A glazed terracotta abstract sculpture made by Richard Dandoy circa 1970.
Richard Dandoy, designer and ceramist, presented a solution to the ambivalence of things in his works. His vision suggests a perfectly balanced feeling, made with bursting elements and relaxing flows. Everything about his work is action and interaction, with monitored dynamism of lines. A great artist whose work deserves a prominent place in contemporary Belgian art.
Dandoy was born in 1920 and studied at the Academy of Liège and was known as a draftsman and ceramist. His work can still be found at Musée d’Art Spontané in Bruxelles, Belgium. Other work was featured in ‘Fantasmagie’ magazine released in March 1960.
Taaffeite Collectibles purchased this item from an antique dealer in Ghent, Belgium. They purchased this sculpture from a gallery owner who kept it in his private collection until he went to an elderly home and was forced to sell his collection due to the lack of space. He ran a gallery that regularly hosted interesting exhibitions throughout the 1970s and 1980s. He had built up an extensive collection of art from those years, including some good pieces in terracotta. He was of the same generation as the artist of this piece, Richard Dandoy.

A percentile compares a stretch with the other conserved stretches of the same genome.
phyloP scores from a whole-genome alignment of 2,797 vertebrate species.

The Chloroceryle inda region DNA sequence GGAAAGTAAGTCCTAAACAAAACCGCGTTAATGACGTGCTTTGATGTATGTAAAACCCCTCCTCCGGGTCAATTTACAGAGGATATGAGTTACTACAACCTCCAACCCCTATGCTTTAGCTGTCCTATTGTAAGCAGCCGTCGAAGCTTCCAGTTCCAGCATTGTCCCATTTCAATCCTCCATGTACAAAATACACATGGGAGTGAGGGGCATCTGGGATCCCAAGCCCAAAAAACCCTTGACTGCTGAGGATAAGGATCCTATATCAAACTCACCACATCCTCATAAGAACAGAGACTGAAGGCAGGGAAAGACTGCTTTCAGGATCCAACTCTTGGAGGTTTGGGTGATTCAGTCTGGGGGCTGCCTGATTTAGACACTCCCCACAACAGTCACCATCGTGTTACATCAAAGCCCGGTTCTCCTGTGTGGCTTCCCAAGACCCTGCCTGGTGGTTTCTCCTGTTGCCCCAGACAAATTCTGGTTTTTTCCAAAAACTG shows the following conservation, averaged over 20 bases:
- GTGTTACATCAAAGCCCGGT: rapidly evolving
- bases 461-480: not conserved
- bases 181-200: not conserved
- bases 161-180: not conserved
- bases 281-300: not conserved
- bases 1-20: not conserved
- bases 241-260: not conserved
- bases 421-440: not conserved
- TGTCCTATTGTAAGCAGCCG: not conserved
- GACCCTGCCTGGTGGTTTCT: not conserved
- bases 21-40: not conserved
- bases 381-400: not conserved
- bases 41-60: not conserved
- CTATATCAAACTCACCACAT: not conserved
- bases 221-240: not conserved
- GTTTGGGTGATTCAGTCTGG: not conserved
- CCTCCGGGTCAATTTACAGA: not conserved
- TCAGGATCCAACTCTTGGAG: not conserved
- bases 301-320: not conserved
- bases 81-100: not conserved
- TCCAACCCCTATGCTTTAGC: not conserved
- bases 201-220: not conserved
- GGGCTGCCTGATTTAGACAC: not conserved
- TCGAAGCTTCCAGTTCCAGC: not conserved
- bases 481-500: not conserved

Terracotta is a clay-based type of earthenware with several finishes possible. Sculpturing with terracotta is simpler, quicker and has lower material costs in comparison with bronze or silver. Besides that, the artist can knead and sculpt much more freely by using his fingers or a wide arrange of knives. Tiny details can easily be created in terracotta with a much more realistic effect.
After sculpting, the work of art may be glazed to produce a certain colour or rich patina. The finished product is lighter than any other stonework. But for an outdoor purpose, more care is needed. Several layers of protective cover is required and a more complex procedure to let the work dry in a correct way to prevent cracking. The same as with other stonework is the maximum limit of stress a sculpture can handle on certain points. To prevent any damages, larger terracotta sculptures need extra structural support from within. Another problem, terracotta needs to be baked to get its strength. Very large works are difficult to fire, to encounter huge terracotta sculptures nowadays has become rare.